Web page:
The reason is that otherwise this blog would become too cluttered

    the video's from iran can be watched at

    both are still somewhat in beta, so have patience but meanwhile enjoy

  • Brucon the complete program of the first ITsec conference in Brussels

    To hear, see and talk to these people about subjects that are normally only talked about on major conferences worldwide (that will cost you a lot more money to go to) you can go to Brussels the second week of september.

    Brucon Presentation Track

    “I am walking through a city made of glass and I have a bag full of rocks” (Dispelling the myths and discussing the facts Global Cyber-Warfare)

    by Jayson E. Street

    Abstract: There is a war being raged right now. It is being fought in your living room, in your dorm room even in your board room. The weapons are your network and computers and even though it is bytes not bullets whizzing by that does not make the casualties less real. We will follow the time line of Informational Warfare and its impact today. We will go deeper past the media hype and common misconceptions to the true facts of whats happening on the Internet landscape. You will learn how the war is fought and who is fighting and who is waiting on the sidelines for the dust to settle before they attack.

    A new web attack vector: Script Fragmentation

    by Stephan Chenette

    Abstract: This presentation will introduce a new web-based attack vector which utilizes client-side scripting to fragment malicious web content.

    This involves distributing web exploits in a asynchronous manner to evade signature detection. Similar to TCP fragmentation attacks, which are still an issue in current IDS/IPS products, This attack vector involves sending any web exploit in fragments and uses the already existing components within the web browser to reassemble and execute the exploit.

    Our presentation will discuss this attack vector used to evade both gateway and client side detection. We will show several proof of concepts containing common readily available web exploits.

    All Your Packets Are Belong to Us - Attacking Backbone Technologies

    by Daniel Mende

    Abstract: The year 2008 has seen some severe attacks on infrastructure protocols (SNMP, DNS, BGP). We will continue down that road and discuss potential and real vulnerabilities in backbone technologies used in today's carrier space (e.g. MPLS, Carrier Ethernet, QinQ and the like). The talk includes a number of demos (like cracking BGP MD5 keys, redirecting MPLS traffic on a site level and some Carrier Ethernet stuff) all of which will be performed with a new tool kit made available at the con. It's about making the theoretical practical, once more!

    Botnets, Ransomware, Malware, and Stuff!

    by Julia Wolf


    Building Hackerspaces Everywhere

    by Esther Schneeweisz

    Abstract: Within the last 12 months, we've seen hackerspaces spread all across the world at an incredible rate, and hackers everywhere getting involved with the movement and turning into the most excited entusiasts for shared community spaces to research and/or build things. As of today there are 102 officially known active hackerspaces and another 82 in planning or building process. The media has developed an interest in the movement, its history (reaching back dozens of years already), and its current status.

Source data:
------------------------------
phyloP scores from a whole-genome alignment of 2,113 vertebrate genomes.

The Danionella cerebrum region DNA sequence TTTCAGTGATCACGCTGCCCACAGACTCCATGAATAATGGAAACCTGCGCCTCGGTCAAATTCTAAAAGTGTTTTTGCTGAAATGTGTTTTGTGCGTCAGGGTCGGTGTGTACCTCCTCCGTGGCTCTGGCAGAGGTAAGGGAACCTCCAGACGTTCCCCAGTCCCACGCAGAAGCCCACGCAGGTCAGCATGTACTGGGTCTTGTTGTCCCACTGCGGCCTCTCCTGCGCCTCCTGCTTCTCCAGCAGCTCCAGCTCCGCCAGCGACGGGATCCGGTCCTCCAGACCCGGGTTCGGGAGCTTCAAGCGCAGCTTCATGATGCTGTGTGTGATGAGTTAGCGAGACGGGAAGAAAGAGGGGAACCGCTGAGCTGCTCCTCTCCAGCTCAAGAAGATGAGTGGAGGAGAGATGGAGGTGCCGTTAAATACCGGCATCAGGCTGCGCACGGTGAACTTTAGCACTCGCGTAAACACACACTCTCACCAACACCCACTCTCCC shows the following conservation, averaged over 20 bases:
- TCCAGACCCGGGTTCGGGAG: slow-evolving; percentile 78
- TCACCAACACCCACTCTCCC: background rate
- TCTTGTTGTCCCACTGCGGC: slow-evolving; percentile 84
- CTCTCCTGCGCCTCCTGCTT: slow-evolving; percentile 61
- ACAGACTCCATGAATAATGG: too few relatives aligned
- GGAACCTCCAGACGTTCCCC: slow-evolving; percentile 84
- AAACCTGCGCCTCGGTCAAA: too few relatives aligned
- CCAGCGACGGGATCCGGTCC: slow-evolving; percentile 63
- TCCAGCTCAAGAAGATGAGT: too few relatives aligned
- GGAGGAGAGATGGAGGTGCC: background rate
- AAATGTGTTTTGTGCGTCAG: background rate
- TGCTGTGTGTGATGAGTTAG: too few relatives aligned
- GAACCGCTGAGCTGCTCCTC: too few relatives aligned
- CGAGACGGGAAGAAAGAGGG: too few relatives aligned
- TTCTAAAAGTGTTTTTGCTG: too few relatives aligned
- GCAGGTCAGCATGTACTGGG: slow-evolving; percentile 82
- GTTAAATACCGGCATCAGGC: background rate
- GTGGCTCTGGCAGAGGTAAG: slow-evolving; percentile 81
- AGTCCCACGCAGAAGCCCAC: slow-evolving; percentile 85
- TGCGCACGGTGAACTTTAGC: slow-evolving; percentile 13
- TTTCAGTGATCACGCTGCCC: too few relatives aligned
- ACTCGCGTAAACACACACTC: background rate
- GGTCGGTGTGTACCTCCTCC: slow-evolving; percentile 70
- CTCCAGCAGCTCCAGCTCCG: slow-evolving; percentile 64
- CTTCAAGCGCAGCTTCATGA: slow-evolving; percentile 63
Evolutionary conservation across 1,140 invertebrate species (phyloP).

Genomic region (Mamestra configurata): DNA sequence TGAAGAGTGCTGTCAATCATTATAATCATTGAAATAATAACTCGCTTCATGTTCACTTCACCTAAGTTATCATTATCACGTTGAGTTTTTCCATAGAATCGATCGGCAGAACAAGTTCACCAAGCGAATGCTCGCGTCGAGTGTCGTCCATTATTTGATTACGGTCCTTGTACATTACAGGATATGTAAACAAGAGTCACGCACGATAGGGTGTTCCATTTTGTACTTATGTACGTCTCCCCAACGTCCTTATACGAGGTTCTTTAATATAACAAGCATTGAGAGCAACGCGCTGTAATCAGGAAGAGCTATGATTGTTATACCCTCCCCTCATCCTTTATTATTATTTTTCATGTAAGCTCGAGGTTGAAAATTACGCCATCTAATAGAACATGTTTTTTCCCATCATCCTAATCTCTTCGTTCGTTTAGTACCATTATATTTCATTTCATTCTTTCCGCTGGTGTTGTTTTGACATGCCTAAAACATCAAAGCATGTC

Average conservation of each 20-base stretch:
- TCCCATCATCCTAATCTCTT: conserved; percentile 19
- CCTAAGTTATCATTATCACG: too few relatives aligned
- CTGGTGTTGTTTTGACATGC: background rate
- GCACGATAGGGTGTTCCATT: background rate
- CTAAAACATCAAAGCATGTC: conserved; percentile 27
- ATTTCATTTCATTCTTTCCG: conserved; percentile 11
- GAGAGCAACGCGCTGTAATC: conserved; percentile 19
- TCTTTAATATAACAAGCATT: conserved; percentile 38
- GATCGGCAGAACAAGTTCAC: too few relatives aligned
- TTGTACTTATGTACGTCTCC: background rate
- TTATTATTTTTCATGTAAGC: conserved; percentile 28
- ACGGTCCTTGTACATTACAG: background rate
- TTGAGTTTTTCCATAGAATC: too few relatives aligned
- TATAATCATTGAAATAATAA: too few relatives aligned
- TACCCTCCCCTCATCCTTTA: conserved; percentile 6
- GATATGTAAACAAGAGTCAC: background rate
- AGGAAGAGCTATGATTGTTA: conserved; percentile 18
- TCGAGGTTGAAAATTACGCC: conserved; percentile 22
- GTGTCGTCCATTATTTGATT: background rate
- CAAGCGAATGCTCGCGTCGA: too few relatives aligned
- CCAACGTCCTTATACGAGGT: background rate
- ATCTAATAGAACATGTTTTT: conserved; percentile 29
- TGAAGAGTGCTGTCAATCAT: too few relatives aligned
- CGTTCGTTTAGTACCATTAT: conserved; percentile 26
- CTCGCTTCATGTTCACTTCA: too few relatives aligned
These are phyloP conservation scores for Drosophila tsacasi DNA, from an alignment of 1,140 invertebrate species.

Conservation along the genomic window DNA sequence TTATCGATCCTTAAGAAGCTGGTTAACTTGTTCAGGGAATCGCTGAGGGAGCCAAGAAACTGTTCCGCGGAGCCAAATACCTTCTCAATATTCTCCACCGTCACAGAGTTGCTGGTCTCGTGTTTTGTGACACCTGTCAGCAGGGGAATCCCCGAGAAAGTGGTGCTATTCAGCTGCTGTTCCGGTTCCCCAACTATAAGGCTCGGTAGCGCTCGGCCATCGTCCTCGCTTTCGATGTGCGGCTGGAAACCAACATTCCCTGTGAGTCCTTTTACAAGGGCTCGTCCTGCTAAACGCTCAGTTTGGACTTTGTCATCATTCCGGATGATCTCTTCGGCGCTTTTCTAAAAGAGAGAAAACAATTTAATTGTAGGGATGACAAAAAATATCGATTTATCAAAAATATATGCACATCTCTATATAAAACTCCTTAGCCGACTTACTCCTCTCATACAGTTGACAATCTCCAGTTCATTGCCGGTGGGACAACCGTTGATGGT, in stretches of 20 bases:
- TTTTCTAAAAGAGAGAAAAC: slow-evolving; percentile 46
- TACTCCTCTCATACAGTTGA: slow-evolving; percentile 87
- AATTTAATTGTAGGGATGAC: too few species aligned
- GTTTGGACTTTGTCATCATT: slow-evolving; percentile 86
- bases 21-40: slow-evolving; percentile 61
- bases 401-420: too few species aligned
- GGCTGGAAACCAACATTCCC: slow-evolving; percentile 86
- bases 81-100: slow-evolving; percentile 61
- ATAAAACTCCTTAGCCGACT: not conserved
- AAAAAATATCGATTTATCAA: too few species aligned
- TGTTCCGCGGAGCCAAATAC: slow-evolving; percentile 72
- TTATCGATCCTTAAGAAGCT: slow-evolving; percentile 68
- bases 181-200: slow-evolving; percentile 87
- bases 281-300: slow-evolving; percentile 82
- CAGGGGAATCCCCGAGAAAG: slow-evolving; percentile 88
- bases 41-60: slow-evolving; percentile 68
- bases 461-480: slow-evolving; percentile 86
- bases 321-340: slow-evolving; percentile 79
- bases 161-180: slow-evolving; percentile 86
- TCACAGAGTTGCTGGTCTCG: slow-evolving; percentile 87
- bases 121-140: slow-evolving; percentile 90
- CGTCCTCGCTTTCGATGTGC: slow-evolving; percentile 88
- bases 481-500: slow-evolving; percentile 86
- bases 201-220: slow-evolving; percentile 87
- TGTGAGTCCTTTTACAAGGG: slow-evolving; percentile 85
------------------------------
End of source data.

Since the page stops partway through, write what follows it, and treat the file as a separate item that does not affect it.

However, the epic plan of taking over the world and bringing new mechanisms of studying, working and experience to the people doesn't stop here. The 40 minute talk will mostly focus on why to build a hackerspace, how, and what questions to ask yourself in the process. It will conclude in an extensive Q/A round.

    Cloudifornication - Indiscriminate Information Intercourse Involving Internet Infrastructure

    by Christofer Hoff

    Abstract: What was in is now out.

    This metaphor holds true not only as an accurate analysis of adoption trends of disruptive technology and innovation in the enterprise, but also parallels the amazing velocity of how our datacenters are being re-perimiterized and quite literally turned inside out thanks to Cloud computing and virtualization.

    One of the really scary things happening with the massive convergence of virtualization and cloud computing is its effect on security models and the information they are designed to protect.

    Where and how our data is created, processed, accessed, stored, backed up and destroyed in what is sure to become massively overlaid cloud-based services -- and by whom and using whose infrastructure -- yields significant concerns related to security, privacy, compliance and survivability.

    Further, the "stacked turtle" problem becomes incredibly scary as the notion of nested clouds becomes reality: cloud SaaS providers depending on Cloud IaaS providers which rely on Cloud network providers. It's a house of, well, turtles.